RENO, Nev. (KRNV & MyNews4.com) -- It's not uncommon to see coyotes near populated areas this time of the year, but residents of the Somersett neighborhood in northwest Reno say the problem is getting worse.
Cissie Popson's 3-year-old Yorkie Poo Harley was killed by a coyote last Tuesday just before 5 a.m.
"You knew something was terribly wrong," Popson said. "I mean it was that sound like if you step on their paw. That scream."
It all happened in her own back yard, just feet from her bedroom.
Popsen and her husband heard the noise and ran outside, but it was too late.
"I was there with her rubbing her head when she died, but it happened very very quickly," Popson said. "She was in shock."
Popson said they think the coyote got in by jumping a four-foot fence covered in chicken wire.
"They're definitely more aggressive," Popson said.
Nevada Department of Wildlife spokesman Chris Healy said the drought is causing the coyotes to look for new sources of food.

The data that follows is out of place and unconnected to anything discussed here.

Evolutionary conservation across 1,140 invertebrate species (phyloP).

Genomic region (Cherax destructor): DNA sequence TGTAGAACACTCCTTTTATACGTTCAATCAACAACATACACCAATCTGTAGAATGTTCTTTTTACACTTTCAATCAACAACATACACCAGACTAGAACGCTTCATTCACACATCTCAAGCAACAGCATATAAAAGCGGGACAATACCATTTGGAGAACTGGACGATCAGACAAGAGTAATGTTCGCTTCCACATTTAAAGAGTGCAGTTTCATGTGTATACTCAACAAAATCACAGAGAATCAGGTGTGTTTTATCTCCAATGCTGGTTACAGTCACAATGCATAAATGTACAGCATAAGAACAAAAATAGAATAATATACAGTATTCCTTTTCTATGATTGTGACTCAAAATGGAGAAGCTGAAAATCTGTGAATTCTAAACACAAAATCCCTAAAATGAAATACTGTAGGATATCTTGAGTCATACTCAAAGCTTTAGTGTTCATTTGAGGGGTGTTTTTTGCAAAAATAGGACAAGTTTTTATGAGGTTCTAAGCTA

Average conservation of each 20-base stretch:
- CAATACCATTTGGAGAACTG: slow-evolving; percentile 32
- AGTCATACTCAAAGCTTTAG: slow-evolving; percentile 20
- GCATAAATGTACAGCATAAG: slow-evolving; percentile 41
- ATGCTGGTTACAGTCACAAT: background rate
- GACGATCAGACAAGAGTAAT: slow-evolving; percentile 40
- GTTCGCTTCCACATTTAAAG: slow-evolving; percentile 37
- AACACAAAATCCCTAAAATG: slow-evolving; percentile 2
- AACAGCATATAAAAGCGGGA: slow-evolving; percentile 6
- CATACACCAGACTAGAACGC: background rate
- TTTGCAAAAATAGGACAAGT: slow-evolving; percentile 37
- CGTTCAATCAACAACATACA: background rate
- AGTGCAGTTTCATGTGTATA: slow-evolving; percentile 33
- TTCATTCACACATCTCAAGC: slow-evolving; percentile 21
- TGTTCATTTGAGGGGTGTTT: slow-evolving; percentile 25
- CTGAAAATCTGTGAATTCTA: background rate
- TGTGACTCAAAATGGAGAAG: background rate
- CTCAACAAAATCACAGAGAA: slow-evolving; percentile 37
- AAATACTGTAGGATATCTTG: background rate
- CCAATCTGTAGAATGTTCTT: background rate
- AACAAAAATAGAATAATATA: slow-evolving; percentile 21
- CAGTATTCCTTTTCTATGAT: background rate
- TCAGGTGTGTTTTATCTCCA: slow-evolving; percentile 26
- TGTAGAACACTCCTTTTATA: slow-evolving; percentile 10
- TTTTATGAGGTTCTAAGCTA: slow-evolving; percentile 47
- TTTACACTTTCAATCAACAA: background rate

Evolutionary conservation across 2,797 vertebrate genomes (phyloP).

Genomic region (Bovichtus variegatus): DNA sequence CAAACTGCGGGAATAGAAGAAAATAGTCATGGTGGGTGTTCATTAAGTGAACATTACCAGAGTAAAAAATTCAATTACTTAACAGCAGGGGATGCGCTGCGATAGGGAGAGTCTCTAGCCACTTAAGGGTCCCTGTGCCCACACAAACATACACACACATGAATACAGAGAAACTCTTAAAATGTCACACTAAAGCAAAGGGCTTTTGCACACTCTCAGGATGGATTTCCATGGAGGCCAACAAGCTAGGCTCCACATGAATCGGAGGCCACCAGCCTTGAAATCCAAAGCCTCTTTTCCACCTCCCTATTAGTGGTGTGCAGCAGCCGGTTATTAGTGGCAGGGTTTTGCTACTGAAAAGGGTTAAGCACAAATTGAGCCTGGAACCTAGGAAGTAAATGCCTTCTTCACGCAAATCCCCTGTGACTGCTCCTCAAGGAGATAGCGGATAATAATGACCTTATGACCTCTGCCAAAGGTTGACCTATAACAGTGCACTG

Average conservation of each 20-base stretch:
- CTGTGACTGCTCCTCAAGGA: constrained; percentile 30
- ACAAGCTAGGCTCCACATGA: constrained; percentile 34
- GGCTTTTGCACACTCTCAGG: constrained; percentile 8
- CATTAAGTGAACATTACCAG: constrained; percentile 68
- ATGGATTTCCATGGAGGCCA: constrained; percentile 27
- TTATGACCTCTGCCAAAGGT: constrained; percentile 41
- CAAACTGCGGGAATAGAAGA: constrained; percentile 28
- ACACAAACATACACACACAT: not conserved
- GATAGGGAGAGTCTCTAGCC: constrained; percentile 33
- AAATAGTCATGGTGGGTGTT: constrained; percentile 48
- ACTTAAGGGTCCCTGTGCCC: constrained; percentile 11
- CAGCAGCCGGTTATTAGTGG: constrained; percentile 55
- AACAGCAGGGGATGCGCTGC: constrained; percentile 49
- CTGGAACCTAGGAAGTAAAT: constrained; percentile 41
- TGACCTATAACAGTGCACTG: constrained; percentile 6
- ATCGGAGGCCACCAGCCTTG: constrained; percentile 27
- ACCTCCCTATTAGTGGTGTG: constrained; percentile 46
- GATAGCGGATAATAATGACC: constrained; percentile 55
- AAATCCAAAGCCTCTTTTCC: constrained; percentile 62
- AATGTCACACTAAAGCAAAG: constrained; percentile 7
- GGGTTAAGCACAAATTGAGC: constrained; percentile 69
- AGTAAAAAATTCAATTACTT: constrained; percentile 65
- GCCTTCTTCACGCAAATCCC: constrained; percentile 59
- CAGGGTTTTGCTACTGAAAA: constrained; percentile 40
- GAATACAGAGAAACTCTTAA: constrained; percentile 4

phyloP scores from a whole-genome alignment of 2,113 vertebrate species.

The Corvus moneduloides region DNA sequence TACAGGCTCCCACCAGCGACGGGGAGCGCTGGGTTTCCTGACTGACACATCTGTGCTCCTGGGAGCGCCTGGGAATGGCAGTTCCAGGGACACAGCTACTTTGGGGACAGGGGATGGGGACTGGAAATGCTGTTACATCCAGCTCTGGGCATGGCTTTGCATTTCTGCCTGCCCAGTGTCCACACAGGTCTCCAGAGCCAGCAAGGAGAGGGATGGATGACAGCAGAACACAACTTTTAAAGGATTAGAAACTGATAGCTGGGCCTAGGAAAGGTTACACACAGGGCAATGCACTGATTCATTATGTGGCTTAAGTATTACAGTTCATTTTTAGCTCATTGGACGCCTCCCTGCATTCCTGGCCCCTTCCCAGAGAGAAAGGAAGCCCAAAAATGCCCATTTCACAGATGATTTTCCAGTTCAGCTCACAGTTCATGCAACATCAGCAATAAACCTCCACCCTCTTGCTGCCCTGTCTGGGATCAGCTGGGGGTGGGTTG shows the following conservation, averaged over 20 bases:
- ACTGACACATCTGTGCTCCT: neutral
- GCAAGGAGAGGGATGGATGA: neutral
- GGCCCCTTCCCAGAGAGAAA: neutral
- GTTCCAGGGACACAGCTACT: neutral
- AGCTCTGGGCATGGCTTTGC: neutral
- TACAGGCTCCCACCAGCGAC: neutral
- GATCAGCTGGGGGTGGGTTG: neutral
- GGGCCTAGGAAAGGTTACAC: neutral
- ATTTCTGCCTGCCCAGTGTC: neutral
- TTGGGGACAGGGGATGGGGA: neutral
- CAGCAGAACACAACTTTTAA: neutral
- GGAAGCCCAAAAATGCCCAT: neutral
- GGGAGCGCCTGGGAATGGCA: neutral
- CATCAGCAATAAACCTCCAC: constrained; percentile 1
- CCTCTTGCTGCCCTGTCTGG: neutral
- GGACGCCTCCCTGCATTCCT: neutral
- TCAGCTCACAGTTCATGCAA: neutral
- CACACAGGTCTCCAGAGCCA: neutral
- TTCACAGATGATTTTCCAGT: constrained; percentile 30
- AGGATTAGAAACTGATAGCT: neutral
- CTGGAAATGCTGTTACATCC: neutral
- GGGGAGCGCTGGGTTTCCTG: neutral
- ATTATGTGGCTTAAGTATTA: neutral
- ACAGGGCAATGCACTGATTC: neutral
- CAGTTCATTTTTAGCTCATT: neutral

"They're rearing their pups and part of that rearing process is feeding those pups," Healy said.
Healy said unattended pets are easy prey.
"The coyotes are not looking to harrass humans, but they are looking at humans as a source of food, whether it be dog food left on a porch, whether it be a small dog alone in a back yard," Healy said.
That is what happened to Harley. Healy said the threat won't end any time soon and people should keep a close eye on pets.
"This kind of thing can continue all the way through late October and into early November," Healy said.
Popson hopes her family's loss will make neighbors more careful.
"I'm not trying to blow this out of proportion," Popson said. "I feel safe. I feel safe in my neighborhood, but I don't feel as safe for my animals
or for small children."
If your pet was attacked by a coyote, or if you've seen one stalking your pet, the department of wildlife wants you to report it. The more documented reports they get, the more likely it is that they will be able to find a solution.
You can call the Nevada Department of Wildlife dispatch at 775-688-1331 or USDA Wildlife Services at 775-821-4848.